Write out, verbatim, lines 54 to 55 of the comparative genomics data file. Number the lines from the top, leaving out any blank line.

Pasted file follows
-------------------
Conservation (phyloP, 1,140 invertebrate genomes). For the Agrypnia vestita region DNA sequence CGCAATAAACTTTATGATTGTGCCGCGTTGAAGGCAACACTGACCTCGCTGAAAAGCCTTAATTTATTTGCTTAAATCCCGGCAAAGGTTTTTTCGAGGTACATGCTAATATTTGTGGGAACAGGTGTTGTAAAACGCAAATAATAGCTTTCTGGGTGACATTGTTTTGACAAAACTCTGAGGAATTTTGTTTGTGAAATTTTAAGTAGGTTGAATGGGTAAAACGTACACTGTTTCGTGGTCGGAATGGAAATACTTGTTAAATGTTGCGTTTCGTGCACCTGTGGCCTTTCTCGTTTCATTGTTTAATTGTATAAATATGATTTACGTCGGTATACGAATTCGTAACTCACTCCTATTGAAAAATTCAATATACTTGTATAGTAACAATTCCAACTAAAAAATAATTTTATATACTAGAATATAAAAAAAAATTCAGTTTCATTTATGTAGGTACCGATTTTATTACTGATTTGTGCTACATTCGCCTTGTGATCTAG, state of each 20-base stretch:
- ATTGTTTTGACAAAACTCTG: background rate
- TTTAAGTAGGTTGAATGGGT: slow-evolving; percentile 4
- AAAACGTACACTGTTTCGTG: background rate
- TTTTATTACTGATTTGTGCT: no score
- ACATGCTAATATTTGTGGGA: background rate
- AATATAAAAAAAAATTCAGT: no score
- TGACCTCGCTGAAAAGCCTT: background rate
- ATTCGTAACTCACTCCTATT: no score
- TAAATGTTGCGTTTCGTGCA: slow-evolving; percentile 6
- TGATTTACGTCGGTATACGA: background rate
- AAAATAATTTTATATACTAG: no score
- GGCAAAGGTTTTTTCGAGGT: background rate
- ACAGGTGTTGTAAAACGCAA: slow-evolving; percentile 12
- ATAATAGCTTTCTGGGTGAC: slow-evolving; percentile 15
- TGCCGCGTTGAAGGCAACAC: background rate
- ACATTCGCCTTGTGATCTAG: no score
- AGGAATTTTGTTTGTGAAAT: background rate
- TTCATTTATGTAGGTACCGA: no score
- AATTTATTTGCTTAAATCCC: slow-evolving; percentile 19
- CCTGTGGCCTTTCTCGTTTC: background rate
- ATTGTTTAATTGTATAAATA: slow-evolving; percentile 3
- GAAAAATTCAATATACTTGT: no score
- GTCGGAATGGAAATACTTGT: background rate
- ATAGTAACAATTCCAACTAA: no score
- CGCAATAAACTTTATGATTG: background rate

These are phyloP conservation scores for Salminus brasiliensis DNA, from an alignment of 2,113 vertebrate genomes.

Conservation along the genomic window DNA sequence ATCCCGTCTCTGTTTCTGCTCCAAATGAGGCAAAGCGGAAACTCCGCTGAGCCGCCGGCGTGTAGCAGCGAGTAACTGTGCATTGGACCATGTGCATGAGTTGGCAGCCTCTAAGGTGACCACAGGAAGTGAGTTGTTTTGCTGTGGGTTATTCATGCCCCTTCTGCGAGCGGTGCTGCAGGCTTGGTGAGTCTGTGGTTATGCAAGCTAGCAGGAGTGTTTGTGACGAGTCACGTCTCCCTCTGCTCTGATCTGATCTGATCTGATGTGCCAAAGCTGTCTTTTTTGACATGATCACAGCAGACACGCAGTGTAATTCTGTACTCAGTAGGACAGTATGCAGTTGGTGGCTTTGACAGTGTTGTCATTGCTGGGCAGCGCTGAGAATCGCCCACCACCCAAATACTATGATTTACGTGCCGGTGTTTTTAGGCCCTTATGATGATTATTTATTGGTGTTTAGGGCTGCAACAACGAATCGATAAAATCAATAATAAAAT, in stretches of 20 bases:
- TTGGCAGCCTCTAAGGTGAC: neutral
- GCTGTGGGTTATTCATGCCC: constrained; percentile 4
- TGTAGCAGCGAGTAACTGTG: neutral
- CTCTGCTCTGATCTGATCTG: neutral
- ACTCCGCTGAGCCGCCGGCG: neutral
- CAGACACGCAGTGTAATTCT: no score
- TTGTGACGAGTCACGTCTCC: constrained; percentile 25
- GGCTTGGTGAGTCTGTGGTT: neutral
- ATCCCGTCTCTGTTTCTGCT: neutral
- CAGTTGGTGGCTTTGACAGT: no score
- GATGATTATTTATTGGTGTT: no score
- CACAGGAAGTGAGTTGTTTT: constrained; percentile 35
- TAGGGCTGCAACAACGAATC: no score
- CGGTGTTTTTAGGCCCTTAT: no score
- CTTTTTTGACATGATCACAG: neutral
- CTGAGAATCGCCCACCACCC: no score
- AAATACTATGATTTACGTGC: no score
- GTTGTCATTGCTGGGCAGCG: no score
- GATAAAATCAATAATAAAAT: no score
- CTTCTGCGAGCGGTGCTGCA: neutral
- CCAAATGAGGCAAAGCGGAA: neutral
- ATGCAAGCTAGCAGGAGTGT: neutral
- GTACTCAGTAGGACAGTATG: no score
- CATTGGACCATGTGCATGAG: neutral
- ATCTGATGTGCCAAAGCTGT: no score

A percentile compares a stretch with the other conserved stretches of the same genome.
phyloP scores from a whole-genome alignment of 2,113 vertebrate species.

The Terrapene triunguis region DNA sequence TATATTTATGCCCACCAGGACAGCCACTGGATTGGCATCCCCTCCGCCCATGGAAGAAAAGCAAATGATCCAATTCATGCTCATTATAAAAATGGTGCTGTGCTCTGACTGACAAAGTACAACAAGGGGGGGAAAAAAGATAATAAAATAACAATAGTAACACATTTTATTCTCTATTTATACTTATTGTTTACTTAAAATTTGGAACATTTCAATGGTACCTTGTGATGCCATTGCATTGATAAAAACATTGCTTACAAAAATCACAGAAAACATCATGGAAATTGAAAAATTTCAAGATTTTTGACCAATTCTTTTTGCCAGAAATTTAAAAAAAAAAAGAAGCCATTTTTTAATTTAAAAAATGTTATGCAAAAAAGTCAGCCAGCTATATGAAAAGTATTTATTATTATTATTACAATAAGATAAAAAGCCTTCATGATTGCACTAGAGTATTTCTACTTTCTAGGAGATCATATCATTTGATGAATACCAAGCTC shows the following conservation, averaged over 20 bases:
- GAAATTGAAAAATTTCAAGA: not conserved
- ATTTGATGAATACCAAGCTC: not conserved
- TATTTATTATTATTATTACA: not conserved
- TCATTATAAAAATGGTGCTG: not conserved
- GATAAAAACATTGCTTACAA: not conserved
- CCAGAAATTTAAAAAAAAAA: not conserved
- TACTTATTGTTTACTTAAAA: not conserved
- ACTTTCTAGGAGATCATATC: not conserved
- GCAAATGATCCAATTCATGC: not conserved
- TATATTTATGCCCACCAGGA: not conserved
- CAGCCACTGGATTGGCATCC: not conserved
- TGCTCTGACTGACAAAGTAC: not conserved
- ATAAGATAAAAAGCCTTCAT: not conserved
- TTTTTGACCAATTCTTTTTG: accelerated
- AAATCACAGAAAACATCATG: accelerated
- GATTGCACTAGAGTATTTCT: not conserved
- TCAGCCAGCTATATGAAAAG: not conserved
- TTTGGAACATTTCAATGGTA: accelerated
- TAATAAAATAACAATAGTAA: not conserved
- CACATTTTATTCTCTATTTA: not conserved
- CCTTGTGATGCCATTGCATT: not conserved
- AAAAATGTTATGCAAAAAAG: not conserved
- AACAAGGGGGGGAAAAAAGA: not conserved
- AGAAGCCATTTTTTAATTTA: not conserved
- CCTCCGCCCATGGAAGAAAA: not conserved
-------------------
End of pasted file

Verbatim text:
A percentile compares a stretch with the other conserved stretches of the same genome.
phyloP scores from a whole-genome alignment of 2,113 vertebrate species.